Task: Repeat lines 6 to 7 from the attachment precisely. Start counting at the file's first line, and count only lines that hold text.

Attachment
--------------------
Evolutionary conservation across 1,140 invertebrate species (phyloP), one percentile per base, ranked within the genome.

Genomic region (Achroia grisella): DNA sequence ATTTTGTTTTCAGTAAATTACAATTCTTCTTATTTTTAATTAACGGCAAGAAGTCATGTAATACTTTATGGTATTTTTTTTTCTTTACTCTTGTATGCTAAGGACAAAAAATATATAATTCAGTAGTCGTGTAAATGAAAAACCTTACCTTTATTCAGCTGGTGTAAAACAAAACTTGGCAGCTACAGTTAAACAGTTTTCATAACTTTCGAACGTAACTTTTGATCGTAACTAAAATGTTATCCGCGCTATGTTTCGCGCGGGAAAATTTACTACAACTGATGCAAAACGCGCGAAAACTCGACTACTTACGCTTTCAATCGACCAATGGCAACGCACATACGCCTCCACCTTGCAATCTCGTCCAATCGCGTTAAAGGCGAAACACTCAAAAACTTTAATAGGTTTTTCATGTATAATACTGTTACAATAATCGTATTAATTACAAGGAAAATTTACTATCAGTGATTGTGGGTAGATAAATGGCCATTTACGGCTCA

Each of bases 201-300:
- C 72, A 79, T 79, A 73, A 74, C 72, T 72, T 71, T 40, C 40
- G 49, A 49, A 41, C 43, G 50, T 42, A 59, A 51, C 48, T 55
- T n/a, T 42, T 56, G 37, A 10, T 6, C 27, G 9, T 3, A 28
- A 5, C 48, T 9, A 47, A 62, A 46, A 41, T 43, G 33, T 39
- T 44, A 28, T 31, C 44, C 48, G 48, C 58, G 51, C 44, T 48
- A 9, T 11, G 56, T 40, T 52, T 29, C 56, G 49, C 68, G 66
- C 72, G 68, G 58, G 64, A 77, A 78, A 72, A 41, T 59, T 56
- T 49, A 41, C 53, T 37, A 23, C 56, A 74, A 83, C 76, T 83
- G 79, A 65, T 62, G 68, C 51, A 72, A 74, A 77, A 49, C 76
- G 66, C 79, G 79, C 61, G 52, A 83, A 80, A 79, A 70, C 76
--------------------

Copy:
- T n/a, T 42, T 56, G 37, A 10, T 6, C 27, G 9, T 3, A 28
- A 5, C 48, T 9, A 47, A 62, A 46, A 41, T 43, G 33, T 39